Ill-matched cellmates find ways to cope

Theatre / By Orla O’Sullivan

“Airswimming” * Written by Charlotte Jones * Directed by John Keating * Starring Aedín Moloney and Rachel Pickup * The Fallen Angel Company at the Irish Repertory Theatre, 132 West 22nd St., NYC * Playing Wednesdays through Sundays, extended through Feb. 17 * Contact: 212-727-2737 or online at

How is it possible not to be submerged by the most depressing life circumstances? asks “Airswimming,” which opened at the Irish Repertory Theatre on Sunday.

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“Mummy said you must never say never,” chirps Persephone (Rachel Pickup) one of the play’s two characters, adding plaintively, “but you can imagine never in here. I’ll never dance again—the weight of it all kills me!”

“Here” is a mental asylum and Persephone and her cellmate, Dora (Aedín Moloney) find themselves there because they had children outside of wedlock in 1920s England.

This was the era of the Magdalene laundries, state-sanctioned, clergy-run workhouses for “fallen women,” previously fictionalized in an Irish context in the play “Eclipsed” and the 2002 film “The Magdalene Sisters”.

“Airswimming” focuses on the coping mechanisms two completely opposite types of women use to rise up when dragged down to the emotional deep.

One is swimming. Since they never leave their cell—at least within the 75-minute confines of the play—this is all mime, or airswimming. And it is synchronized swimming, now that this odd couple has acclimated to each other after years of close confinement. The play was inspired by a true story.
Dora is a repressed, dry-witted, intelligent lesbian, probably lower middle class. Persephone is a flighty, upper-crust beautiful blonde with wit to match the stereotype. Her heroine later on is Doris Day; Dora’s is Joan of Arc, together with a whole succession of women who went into battle.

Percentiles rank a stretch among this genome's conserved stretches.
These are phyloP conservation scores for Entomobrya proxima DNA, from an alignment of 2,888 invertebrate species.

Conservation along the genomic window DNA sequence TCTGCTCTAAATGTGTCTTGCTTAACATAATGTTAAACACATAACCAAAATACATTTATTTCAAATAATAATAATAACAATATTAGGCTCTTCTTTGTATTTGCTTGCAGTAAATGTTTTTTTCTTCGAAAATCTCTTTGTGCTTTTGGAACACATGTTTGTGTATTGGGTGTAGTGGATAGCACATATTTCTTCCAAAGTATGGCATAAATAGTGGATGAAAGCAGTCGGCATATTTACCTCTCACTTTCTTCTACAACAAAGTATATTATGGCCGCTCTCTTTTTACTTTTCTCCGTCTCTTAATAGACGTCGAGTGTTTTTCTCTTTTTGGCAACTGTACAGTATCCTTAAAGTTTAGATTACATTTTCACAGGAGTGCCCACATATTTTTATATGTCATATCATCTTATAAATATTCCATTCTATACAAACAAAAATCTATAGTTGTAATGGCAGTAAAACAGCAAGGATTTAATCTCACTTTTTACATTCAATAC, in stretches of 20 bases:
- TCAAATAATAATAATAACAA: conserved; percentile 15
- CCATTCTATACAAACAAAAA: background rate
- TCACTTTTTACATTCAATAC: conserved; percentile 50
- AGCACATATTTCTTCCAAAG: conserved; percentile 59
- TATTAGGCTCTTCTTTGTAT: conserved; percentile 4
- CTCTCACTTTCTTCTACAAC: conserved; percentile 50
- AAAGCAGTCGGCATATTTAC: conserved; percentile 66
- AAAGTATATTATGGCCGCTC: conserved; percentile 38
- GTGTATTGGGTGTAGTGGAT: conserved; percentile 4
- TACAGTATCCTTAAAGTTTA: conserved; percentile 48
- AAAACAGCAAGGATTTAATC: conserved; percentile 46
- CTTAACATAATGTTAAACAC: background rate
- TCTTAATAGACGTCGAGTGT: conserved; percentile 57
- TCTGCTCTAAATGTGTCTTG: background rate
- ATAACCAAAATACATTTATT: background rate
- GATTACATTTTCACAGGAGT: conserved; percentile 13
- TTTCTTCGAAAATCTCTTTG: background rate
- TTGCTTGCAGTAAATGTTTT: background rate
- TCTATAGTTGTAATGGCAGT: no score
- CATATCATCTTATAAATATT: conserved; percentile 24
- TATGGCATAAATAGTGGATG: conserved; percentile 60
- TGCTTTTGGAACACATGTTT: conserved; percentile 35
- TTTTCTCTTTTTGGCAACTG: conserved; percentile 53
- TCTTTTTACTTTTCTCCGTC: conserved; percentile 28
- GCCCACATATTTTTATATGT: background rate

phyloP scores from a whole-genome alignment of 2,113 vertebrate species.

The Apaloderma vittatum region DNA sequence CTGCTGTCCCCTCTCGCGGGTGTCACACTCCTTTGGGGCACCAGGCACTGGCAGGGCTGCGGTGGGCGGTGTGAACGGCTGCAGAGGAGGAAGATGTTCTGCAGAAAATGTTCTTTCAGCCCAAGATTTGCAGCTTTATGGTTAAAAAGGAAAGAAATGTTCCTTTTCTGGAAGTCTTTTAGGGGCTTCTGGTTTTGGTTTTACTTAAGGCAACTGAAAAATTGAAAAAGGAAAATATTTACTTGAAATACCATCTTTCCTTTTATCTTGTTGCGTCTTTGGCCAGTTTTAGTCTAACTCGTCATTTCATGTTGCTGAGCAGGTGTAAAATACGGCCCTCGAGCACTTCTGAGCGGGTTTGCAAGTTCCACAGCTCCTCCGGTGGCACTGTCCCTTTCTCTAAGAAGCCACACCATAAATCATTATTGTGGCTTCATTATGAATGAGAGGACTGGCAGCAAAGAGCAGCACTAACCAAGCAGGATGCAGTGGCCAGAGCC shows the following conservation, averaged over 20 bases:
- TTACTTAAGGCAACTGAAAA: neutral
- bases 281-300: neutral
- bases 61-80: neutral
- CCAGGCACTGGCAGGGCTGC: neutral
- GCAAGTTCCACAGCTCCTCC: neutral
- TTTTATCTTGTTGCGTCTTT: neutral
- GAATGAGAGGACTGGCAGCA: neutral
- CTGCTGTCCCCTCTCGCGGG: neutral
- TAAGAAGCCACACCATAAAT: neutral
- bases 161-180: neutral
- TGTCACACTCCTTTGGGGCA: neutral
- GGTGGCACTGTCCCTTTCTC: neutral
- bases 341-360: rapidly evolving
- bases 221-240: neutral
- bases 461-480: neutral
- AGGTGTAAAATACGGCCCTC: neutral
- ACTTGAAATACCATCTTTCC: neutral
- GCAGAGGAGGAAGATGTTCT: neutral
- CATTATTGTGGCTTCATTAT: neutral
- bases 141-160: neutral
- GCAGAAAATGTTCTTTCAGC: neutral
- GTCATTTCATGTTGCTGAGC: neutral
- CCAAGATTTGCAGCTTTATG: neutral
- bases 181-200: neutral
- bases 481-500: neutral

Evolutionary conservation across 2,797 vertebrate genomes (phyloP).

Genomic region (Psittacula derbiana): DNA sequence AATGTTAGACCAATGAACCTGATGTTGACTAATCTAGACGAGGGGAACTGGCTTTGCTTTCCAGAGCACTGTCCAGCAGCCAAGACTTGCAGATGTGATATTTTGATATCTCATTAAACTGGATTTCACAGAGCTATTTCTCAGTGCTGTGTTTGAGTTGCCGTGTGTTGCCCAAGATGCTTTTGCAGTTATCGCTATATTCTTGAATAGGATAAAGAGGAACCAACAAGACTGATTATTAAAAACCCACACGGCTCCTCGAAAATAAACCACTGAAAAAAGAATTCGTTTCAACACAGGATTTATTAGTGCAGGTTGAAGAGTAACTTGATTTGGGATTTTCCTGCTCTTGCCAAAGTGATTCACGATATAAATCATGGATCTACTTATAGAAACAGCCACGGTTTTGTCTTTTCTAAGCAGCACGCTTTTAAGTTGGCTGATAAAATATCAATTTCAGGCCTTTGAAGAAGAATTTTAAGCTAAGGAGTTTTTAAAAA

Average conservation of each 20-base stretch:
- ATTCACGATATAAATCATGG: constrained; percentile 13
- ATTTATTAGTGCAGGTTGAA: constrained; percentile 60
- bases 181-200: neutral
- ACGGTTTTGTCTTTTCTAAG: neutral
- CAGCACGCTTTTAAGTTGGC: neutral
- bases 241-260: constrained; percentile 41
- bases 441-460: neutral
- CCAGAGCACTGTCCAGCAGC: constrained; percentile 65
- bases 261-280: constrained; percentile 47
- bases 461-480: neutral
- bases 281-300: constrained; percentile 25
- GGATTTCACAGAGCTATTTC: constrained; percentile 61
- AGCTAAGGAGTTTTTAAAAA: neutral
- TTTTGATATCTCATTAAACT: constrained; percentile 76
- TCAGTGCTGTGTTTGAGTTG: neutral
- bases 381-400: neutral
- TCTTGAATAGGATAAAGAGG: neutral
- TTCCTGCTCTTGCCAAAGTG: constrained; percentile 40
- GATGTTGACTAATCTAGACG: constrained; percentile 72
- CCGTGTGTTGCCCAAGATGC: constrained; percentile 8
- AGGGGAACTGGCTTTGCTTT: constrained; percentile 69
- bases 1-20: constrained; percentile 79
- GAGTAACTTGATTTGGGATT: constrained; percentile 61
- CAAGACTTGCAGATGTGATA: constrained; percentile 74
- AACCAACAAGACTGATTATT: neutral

One wonders how Dora wound up conceiving, though incest is mentioned in the play. Persephone’s story parallels her namesake from Greek mythology, who was taken by Hades, God of the underworld. Her father had her locked away after she was impregnated by one of his friends, a man 30 years this ingénue’s senior.

The play opens with Persephone’s arrival to the asylum in 1924. She condescends to the inmate she finds, repeatedly distinguishing between herself and Dora and emphasizing that she is merely passing through. It ends in 1972, by which time she is inseparable from Dora.

The scenes move very well back and forward in time to show Persephone’s transformation from denial to resignation and assimilation.

Crucially, she and Dora indulge each other’s fantasies, the coping mechanisms that keep them almost sane.

In a beautiful scene, Persephone imagines herself at a ball, “I’m in a full-length shimmering gown, hair-up, a handheld, diamante cigarette holder… ” Dora, stumped, cannot go there. Persephone enters her world. “Oh, come on Dora! What regiment?”

Both actresses are very credible characters and the isolation of their world—or partially overlapping Venn-diagram worlds—is palpable.

Kortney Barber’s sound design adds the evocative touch of regularly played footsteps echoing on hard surfaces, footsteps that won’t stop at this cell, and instantly echo familiar prison or courthouse scenes.

What feels less solid is the broader context. How are the inmates so au fait with the outside world when no engagement is suggested?

Playwright Charlotte Jones seems not to have quite the ear for period-piece language that, say, fellow Briton Julian Fellowes of “Downton Abbey” fame has. Speech patterns in “Airswimming,” her first play, feel at times too contemporary for the 1920s. Dora uses modern-sounding slang (for example, “carpet muncher”) well before the 1970s and Persephone talks quite early on of the Doris Day Pet Foundation, which wasn’t established until six years after the play is supposed to end.

Still, “Airswimming” is a quirky, moving, funny and provocative play. And it has lovely singing. Persephone’s convincing Doris Day impersonations that grate on Dora are both soothing and sinister, as the lyrics successively speak the unspeakable, from “Que Sera, Sera” on to “Once, I Had a Secret Love.”